Static Societies Are Doomed Societies: Raghuram Rajan On Ashoka Resignation Row
A good university is one that creates an environment where ideas for progress and change arise, the former Reserve Bank of India governor said in a Linkedin blog post on Friday. “Static societies where criticism is silenced are doomed societies, which eventually succumb to the weight of their authoritarianism and groupthink,” he said.
On Tuesday, Mehta, a political scientist, stepped down as professor in the department of economics, stating in his resignation letter to the university’s Vice Chancellor Malabika Sarkar that his “public writing in support of a politics that tries to honour constitutional values of freedom and equal respect for all citizens, is perceived to carry risks for the university.”
That followed the exit of the former chief economic adviser. In a letter to Sarkar, he said, “That even Ashoka—with its private status and backing by private capital—can no longer provide a space for academic expression and freedom is ominously disturbing.”
Citing a report by University of Chicago’s Kalven Committee, Rajan said universities should not take political sides. “...the role of a great university is to provide a protected space for its academicians and students to engage freely in open public debate, much as Indian universities like Nalanda and Taxila used to,” he said.
The university’s founders, according to Rajan, should have realised that their mission was not to take political sides but to continue to protect the right of people like professor Mehta to speak, for in doing so, they were enabling Ashoka to make its greatest contribution to India’s wellbeing — identifying what is going wrong and encouraging us all to remedy it.”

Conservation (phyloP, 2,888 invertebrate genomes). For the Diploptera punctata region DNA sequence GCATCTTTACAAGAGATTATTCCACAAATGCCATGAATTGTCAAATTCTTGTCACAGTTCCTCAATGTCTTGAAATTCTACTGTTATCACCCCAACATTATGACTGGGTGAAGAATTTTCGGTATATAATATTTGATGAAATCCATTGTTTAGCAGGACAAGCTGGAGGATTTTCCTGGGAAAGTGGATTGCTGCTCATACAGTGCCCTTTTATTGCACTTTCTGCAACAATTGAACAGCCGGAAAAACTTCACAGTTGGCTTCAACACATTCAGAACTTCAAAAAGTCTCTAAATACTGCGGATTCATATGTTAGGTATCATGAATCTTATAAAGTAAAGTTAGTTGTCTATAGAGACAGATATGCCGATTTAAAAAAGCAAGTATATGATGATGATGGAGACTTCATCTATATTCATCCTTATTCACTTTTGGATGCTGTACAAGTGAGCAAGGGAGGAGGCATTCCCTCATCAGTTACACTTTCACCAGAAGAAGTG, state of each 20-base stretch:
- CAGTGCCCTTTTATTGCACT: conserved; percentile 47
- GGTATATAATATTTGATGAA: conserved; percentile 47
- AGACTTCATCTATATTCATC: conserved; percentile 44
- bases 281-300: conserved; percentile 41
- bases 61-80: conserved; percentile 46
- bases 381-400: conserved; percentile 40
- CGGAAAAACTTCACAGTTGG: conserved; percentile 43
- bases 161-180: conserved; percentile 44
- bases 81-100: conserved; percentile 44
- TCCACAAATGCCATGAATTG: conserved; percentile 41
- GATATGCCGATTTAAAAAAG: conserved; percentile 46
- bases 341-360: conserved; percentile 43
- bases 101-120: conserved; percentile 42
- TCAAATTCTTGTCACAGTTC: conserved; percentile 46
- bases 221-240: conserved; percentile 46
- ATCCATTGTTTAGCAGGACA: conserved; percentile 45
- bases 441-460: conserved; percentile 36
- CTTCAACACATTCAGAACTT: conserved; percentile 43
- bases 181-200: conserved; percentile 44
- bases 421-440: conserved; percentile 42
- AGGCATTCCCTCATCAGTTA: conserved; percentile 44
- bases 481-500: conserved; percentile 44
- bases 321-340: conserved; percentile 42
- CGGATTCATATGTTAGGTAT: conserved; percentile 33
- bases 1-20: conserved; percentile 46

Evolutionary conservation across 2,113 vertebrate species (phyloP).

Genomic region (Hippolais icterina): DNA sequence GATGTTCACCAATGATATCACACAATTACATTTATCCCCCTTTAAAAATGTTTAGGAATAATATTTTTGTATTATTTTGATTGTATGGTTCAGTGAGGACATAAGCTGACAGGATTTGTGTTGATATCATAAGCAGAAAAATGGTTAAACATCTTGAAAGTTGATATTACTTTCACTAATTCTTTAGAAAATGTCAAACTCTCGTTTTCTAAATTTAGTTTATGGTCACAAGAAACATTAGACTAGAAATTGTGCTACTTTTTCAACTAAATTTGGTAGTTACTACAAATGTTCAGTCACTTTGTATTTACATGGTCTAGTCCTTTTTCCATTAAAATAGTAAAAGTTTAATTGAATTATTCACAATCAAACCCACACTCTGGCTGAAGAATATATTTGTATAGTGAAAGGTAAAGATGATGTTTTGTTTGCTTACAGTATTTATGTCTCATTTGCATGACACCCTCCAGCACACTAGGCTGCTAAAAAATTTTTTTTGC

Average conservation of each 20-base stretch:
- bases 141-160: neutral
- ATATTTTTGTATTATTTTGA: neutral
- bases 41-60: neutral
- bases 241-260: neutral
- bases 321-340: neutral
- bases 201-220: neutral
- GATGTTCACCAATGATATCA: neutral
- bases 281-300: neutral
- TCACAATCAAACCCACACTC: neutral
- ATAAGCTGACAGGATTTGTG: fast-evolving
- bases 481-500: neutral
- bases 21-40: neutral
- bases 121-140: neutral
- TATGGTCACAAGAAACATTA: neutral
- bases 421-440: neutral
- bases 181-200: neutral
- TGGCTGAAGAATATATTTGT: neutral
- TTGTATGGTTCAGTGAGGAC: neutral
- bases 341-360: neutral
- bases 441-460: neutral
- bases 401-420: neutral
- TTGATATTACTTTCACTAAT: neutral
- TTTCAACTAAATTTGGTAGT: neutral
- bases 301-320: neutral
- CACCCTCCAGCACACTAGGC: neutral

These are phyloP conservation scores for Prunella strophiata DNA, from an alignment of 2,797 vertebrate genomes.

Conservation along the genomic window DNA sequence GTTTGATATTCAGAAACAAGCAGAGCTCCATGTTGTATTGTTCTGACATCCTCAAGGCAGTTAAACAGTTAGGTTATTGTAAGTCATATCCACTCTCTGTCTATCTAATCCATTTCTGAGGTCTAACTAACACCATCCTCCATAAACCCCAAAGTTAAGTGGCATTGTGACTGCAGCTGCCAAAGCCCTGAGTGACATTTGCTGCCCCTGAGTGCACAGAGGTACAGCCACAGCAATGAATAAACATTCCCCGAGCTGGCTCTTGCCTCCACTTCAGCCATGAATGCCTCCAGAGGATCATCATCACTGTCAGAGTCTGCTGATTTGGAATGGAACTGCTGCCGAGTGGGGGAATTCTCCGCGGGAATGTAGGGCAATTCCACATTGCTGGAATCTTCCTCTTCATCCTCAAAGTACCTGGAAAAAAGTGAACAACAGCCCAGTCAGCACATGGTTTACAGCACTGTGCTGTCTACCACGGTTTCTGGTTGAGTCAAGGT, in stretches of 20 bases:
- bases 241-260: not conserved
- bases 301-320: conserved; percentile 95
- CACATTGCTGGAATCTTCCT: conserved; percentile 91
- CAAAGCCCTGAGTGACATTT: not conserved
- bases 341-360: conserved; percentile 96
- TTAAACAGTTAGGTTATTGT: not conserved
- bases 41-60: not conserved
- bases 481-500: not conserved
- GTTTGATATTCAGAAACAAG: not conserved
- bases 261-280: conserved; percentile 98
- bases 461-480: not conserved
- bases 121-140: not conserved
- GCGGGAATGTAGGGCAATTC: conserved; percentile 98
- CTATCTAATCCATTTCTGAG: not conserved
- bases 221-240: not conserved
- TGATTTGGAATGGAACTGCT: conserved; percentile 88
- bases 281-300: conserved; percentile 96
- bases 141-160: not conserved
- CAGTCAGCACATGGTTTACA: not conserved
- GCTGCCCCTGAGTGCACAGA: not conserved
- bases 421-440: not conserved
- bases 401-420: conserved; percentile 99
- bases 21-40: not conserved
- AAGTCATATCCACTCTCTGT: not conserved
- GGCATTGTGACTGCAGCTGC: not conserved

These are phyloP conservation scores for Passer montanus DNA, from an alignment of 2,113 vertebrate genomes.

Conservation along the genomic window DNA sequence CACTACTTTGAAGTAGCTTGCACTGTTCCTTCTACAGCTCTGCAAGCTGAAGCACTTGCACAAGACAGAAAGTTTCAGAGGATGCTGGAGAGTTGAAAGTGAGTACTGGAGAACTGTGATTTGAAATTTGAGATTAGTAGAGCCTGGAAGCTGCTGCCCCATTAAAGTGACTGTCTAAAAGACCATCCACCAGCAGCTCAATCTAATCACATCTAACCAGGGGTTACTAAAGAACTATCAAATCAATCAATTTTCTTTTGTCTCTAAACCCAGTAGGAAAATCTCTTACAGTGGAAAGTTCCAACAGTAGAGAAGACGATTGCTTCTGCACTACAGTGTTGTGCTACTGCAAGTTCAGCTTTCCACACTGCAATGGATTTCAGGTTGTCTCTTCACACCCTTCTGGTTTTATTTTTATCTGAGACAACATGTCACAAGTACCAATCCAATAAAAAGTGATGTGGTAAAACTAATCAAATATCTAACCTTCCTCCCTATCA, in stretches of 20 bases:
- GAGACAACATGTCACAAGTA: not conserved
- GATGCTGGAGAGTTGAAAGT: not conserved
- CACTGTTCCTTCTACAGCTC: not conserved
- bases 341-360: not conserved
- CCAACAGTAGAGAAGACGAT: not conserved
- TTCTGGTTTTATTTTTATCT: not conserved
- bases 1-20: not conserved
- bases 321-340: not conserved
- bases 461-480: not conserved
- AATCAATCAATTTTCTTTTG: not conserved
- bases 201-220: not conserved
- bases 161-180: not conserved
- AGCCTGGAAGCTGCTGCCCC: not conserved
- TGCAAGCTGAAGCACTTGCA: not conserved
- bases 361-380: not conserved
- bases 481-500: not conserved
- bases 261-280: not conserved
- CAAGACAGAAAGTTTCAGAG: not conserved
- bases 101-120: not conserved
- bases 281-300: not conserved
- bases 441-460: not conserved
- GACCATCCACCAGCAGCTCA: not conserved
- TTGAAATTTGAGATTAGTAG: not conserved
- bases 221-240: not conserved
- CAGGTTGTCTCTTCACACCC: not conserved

If Ashoka’s founders believe they have compromised with the powers that be in the greater interests of the university, they are wrong. Free speech is the soul of a great university. By compromising on it, the founders have bartered away its soul. And if you show a willingness to barter your soul, is there any chance the pressures will go away? This is indeed a sad development for India.Raghuram Rajan, University Of Chicago Booth School Of Business
The resignations have created a stir among the students and faculty of the privately-funded liberal arts institute, who sent two strongly-worded statements to the vice-chancellor, and staged demonstrations inside the campus.
The event also garnered support from academics and scholars from across the world who wrote an open letter to the trustees of Ashoka University, expressing their “distress” over the resignations.
Rajan said that Mehta, as a true academic, is an “equal opportunity critic” and hoped that he would continue to be one of the intellectual leaders of liberalism in India. “Yet liberalism has been set back by the actions of Ashoka University. It’s unclear what exactly motivated Ashoka’s founders to remove their hitherto laudable protection.”